I loved the Wonderers. "Leave da kid alone".

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        • #5
          Re: Your Hometown

          Independence Kentucky, 1938


          The story behind this: (sorry to be tooting my own horn)


          I'm friends with a lady I've been doing work for for years. She turned me onto a fellow who needed plumbing work as well.

          In discussion, this "tape" was mentioned about an 8mm film that was tossed in the trash at the school years ago, and the local postmaster was a history buff.

          He asked if he could have this tape, and oh what a gem it was. This tape has brought tears to many eyes of family members that never saw their grandparents, great grandparents or ancestors from way back when.

          I am truly the reason why it is online. I didn't know how to convert it from vhs to digital so I gave to a guy who could, and he's got 10 minutes of an hour online for all to see.

          He's never done the full video or made it a fully edited movie, but with some good editing skills could become a great part of history in my town.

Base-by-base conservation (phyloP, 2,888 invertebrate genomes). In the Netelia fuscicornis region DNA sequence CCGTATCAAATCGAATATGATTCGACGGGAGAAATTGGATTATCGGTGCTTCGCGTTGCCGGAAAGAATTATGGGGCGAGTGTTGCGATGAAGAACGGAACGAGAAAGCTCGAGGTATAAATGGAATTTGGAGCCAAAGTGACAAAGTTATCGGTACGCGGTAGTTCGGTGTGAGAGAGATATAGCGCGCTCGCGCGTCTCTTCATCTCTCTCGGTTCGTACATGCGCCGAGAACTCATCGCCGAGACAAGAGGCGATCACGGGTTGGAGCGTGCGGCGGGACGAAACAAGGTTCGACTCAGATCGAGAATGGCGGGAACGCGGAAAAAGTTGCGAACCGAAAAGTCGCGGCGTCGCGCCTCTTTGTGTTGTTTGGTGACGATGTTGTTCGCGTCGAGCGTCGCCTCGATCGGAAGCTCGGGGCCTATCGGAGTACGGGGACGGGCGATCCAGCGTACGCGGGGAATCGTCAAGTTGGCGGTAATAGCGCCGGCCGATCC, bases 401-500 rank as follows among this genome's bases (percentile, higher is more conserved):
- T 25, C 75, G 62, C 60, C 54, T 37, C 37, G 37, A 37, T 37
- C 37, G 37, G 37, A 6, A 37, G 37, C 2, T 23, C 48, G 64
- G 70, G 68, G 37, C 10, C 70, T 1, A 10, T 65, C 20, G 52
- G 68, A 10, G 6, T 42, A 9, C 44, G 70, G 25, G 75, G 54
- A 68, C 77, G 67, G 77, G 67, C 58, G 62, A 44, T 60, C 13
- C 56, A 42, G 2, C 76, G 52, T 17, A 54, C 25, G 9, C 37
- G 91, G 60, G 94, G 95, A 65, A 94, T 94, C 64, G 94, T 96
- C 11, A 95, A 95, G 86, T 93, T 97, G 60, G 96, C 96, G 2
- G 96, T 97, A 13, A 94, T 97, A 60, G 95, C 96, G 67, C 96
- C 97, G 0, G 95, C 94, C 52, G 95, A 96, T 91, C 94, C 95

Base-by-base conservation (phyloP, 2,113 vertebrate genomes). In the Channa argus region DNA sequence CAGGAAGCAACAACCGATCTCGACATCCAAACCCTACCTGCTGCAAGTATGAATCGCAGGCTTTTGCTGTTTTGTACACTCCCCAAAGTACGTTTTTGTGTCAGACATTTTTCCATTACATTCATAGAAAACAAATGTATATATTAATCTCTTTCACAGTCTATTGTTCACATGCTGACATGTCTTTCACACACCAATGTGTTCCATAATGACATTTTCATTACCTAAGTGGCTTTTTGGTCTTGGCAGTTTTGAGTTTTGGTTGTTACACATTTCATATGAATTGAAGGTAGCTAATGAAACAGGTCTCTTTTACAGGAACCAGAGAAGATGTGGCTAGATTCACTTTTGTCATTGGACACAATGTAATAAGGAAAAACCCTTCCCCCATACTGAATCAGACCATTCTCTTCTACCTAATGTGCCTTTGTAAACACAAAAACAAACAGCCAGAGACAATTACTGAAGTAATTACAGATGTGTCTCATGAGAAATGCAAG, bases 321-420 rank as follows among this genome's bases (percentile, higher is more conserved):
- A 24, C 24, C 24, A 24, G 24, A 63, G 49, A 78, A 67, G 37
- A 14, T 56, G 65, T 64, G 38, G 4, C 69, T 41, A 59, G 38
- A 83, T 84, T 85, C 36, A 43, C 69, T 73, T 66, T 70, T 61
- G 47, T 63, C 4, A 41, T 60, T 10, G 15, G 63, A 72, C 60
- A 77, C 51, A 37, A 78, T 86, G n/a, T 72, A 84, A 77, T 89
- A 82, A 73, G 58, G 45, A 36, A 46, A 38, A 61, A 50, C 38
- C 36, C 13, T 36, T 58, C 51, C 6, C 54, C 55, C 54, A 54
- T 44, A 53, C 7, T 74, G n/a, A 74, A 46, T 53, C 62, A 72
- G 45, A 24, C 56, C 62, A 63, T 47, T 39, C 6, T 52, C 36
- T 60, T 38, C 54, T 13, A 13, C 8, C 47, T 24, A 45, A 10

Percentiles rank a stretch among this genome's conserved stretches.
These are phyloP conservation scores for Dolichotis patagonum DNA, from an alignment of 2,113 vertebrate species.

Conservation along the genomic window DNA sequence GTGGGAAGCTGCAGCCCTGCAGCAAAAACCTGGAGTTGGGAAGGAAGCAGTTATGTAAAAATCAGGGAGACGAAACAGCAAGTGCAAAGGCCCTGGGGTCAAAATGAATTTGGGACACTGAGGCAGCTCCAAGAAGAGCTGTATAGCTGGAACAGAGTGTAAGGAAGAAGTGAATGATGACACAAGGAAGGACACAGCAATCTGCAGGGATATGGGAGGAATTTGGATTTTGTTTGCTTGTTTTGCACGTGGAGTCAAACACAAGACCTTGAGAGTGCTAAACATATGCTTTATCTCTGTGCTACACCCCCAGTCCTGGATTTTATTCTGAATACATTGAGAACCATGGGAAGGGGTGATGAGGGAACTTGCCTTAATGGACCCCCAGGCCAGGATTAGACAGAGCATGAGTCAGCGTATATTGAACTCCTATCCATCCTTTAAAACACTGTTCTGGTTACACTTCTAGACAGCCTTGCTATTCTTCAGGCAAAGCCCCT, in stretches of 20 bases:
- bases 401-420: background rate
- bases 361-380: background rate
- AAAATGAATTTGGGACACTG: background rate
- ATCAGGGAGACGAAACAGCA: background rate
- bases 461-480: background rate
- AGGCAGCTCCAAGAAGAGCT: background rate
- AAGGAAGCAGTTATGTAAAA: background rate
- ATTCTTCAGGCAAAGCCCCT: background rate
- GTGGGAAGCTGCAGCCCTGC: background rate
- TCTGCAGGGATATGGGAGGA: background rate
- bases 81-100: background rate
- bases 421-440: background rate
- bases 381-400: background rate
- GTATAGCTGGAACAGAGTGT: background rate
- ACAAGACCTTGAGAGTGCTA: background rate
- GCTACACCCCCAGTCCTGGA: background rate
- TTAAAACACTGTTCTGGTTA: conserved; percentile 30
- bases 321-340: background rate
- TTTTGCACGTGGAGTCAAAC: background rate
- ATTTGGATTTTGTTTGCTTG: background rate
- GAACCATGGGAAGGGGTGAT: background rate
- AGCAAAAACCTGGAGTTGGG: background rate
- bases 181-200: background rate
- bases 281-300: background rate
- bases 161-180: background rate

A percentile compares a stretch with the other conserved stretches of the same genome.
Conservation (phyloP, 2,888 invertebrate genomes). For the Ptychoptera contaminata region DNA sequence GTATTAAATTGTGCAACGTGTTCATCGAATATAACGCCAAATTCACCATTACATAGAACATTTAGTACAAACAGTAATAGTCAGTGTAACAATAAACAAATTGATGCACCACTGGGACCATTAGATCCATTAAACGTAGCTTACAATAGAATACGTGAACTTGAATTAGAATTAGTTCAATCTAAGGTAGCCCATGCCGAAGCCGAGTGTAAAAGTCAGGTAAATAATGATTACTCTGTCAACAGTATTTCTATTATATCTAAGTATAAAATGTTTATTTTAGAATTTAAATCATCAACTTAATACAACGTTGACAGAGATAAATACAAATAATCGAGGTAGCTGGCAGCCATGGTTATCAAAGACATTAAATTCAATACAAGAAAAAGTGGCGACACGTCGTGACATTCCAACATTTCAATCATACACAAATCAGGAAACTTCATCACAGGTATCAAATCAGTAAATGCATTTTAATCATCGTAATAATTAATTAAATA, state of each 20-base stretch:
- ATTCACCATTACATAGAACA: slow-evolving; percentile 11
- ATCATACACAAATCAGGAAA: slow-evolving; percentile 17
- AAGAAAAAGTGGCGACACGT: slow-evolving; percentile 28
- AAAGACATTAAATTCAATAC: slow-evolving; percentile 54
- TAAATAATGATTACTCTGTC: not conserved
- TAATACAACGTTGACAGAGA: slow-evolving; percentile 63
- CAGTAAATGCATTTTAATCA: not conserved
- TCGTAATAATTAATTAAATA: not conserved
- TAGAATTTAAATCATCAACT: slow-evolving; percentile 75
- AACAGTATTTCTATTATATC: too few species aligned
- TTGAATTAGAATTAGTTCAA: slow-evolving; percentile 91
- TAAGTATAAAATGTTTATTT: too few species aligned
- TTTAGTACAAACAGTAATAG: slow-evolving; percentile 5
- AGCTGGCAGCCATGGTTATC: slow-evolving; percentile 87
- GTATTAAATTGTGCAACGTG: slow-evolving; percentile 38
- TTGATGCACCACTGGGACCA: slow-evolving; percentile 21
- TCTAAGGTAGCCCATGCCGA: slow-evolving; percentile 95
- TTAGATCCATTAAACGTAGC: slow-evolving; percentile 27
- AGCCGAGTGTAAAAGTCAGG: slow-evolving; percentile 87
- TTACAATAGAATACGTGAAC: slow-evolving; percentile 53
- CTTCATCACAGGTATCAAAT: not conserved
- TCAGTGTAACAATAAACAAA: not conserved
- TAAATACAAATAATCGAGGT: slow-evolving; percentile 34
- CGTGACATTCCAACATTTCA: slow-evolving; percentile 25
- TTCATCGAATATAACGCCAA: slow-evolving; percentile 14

This tape would slowly be moved around, but only in the hands of maybe 20 people total. Now that it is on youtube, it's started a life of its own and I'm so glad I was able to enlighten others in their family by reaching back into time to find something they never knew they had.

          Great thanks to Xmas West, our independence postmaster of 30 years that never got a chance to see what he saved that day out of the garbage. Thank you.

          http://www.youtube.com/watch?v=8HoR3nbc26s
          Northern Kentucky Plumbers Twitter Feed | Plumbing Videos

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          • #6
            Re: Your Hometown

            That film from 1938 has a lot to offer if we understand how different things were compared to the present day. Sky wasn't full of planes, air was cleaner, streams and oceans too. That Taystee bread didn't contain mono & diglycerides or corn syrup! Kids got outside and moved, no one was sitting around on a cell phone, or playing with an Ipod or other electronic piece of junk. You washed with soap and water, no deodorants, most of the women didn't wear a lot of make up. Life wasn't perfect, but I'll bet it was good. Families probably sat down and had dinner together, uninterrupted by telemarketers. No one was running to "blog" on the Internet.